North Korea is a closed box for more than half a century, and a country full of obscurity, over the eyes of the whole world. North Korea, a chain of traditions that is unprecedented in the world, will make you even more amazed after reading this article. In North Korea, illegal drugs are given as gifts on birthdays, graduations and various festivals. And this phenomenon is quite popular. For many people celebrating the new moon year is a nice time to spend time with the family and means a nice feast and a gift. The gifts that can be given at special times such as this can be dress, flower or maybe a snow globe. But in North Korea, people give each other crystal meth.
North Korean citizens are captive of an increasingly popular gift culture
The North Koreans are in the tradition of giving crystal meth as a gift that is becoming more popular day by day. Crystal meth, known in North Korea as “Pingdu”, is used as a gift on special occasions such as birthdays, graduations and the new moon year. Recently it has become an extremely popular gift. While the crystal meth is considered illegal in the Democratic People’s Republic of North Korea, experts’ claims are that the drugs are not concealed at all and are often presented as gifts among citizens.
Crystal Meth is used in North Korea as an energy drink like Red Bull.
Andrei Lankov, a professor at the Kookmin University, who specializes about the Democratic People’s Republic of North Korea, said, “Crystal meth has been seen as a powerful energy drink in North Korea for a while.” The words of those who migrated from North Korea to South Korea also support these claims. Due to the lack of health services in the country, the use of opium and crystal meth is also quite common. People consume opium and crystal meth as if they were smoking.
The news that crystal met was a popular gift in the new moon was released by Radio Free Asia
In this year’s new moon, the United States-backed company Radio Free Asia has announced that drugs such as crystal meth in North Korea have become a popular gift. According to an anonymous report, the Democratic People’s Republic of North Korea alleged that illegal drugs were used as gifts and most of the buyers were young North Koreans. Even among the youths mentioned, there are even elementary school students. According to the source of the news, students use crystal meth to have a nice time during the holidays. They’re trying to get a good time out of their tough lives. Since the use of drugs in North Korea is no longer embarrassing for individuals, the lack of illegal drugs is felt during holidays and special days.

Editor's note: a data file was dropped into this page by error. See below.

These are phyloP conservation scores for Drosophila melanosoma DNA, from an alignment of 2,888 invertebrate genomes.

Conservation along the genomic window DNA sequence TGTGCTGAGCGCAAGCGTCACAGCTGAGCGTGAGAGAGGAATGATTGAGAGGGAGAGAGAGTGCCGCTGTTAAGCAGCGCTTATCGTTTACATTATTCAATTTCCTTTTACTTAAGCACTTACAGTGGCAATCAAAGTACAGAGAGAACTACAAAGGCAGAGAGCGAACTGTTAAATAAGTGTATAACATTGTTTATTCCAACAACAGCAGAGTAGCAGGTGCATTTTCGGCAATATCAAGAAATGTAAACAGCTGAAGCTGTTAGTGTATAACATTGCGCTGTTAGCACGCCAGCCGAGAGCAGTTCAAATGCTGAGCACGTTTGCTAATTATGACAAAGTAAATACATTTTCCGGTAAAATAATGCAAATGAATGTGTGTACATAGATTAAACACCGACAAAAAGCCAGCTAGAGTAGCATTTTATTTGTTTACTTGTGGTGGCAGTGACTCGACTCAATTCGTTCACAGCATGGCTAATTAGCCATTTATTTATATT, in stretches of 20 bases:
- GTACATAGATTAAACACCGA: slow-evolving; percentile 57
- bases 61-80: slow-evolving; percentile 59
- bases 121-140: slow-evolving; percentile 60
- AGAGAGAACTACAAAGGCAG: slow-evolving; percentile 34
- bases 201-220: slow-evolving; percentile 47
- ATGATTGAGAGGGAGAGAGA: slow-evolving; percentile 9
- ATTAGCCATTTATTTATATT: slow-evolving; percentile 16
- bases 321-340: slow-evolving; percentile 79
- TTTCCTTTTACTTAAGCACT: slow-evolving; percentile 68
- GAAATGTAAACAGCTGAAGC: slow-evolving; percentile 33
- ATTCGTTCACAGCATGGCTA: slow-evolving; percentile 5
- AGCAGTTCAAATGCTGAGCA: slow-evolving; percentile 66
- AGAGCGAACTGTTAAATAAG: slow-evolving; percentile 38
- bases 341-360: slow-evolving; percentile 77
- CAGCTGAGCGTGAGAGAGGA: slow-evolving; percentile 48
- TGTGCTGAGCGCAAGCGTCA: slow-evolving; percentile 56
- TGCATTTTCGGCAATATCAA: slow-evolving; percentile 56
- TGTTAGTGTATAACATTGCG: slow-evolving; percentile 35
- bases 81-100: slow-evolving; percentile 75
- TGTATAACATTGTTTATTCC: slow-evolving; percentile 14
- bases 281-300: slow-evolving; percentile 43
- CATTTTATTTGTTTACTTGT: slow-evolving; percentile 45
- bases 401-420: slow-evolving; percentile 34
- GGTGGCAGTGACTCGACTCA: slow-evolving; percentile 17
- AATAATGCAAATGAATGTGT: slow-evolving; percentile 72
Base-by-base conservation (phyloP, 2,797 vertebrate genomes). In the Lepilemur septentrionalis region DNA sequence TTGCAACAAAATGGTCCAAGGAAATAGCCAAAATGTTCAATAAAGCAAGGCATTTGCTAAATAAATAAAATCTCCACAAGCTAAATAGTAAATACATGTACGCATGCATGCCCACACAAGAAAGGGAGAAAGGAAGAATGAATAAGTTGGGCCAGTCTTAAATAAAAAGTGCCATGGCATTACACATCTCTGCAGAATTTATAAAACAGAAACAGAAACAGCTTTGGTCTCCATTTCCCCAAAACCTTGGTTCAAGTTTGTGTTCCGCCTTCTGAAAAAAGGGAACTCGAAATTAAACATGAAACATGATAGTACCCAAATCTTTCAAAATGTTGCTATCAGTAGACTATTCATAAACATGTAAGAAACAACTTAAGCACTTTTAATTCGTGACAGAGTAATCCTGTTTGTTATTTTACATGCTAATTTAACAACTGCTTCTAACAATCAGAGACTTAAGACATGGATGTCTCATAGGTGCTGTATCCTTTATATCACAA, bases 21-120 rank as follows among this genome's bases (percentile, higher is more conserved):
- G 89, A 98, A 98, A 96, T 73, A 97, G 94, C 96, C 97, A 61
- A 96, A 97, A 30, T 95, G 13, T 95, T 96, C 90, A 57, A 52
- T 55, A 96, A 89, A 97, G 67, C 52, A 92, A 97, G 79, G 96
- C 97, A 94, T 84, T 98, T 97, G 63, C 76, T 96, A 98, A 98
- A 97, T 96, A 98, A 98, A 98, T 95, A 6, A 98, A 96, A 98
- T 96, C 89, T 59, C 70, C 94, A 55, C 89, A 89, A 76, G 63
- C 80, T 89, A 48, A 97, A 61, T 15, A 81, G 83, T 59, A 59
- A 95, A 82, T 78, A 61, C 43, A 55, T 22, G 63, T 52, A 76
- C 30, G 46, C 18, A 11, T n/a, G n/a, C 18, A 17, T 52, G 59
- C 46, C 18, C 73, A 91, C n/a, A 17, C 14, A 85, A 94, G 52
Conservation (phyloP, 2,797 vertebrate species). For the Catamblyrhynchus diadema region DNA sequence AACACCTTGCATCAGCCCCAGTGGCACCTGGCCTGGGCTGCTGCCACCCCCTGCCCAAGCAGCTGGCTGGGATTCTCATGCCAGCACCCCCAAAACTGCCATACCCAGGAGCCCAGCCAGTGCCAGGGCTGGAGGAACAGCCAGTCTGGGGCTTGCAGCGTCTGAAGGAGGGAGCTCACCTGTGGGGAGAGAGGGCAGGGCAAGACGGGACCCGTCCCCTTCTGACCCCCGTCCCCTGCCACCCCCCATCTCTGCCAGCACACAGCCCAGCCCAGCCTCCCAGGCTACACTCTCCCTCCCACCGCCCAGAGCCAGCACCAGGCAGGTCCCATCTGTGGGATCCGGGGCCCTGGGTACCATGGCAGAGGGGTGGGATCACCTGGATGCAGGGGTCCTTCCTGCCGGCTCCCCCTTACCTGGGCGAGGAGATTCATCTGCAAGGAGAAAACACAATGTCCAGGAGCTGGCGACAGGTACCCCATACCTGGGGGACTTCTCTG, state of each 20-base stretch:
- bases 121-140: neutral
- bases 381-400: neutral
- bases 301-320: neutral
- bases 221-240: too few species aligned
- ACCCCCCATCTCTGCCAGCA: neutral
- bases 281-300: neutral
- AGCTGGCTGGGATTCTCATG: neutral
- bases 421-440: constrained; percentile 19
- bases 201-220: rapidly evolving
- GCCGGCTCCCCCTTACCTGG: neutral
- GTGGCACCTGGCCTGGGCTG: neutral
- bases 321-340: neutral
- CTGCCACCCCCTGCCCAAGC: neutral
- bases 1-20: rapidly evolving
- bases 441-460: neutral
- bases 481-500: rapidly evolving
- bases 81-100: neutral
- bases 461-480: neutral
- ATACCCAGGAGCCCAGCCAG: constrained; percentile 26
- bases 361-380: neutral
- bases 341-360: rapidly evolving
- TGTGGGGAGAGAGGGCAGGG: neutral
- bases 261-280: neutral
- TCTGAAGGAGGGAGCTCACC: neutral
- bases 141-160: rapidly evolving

The information in the report by Radio Free Asia is based on the opinion of several experts and researchers.
Although the report has not been fully confirmed, its accuracy can be confirmed from many sources. The information in the report is based on the opinions of researchers and experts. Justin Hastings, a political scientist at the University of Sydney, says that drugs like crystal meth are now actually legal in North Korea. According to Justin Hastings, the authorities do not impose any sanctions on this issue because they take large amounts of bribes. This bribery chain runs to the very top of the hierarchy, and this corruption has made it easier for North Korean people to access illegal drugs than ever before.
Kim Jong-un’s regime doesn’t care about this horrible drug epidemic at all
The North Korean Human Rights Committee, director of operations, Greg Scarlatoiu said the use and supply of crystal meth is not a concern for the Kim Jong-un regime. Even the regular use of drugs, such as crystal meth, is released with the idea that the regime will help to bring a serious sanction on the population.
Drug use seems to remain free unless it poses a danger to the regime
Greg Scarlatoiu “Drug use will continue to be used as legal unless it is a danger to Kim Jong-un’s regime. It will probably make the people of North Korea a more subservient and drugged community. As long as the state permits the use of drugs, the mental and physical disorders caused by the drugs will become increasingly common among the public.” said. The North Korean regime is firmly opposed to claims that crystal meth has been produced and consumed in the country. In 2013, according to a state-owned news agency in North Korea, ”The illegal use, trade and production of drugs in the country is not done at all.’
According to the Nautilus Institute’s report, the North Korean regime has been supporting the production and trade of illegal drugs directly or indirectly since the 1970s
According to the report published by the Nautilus Institute in 2003, the North Korean regime has been interested in the supply, trade, production and logistics of illegal drugs for almost half a century. These efforts increased in the 1990s, and as the country’s economic situation worsened, heroin production and use were replaced by cheaper drugs, such as crystal meth.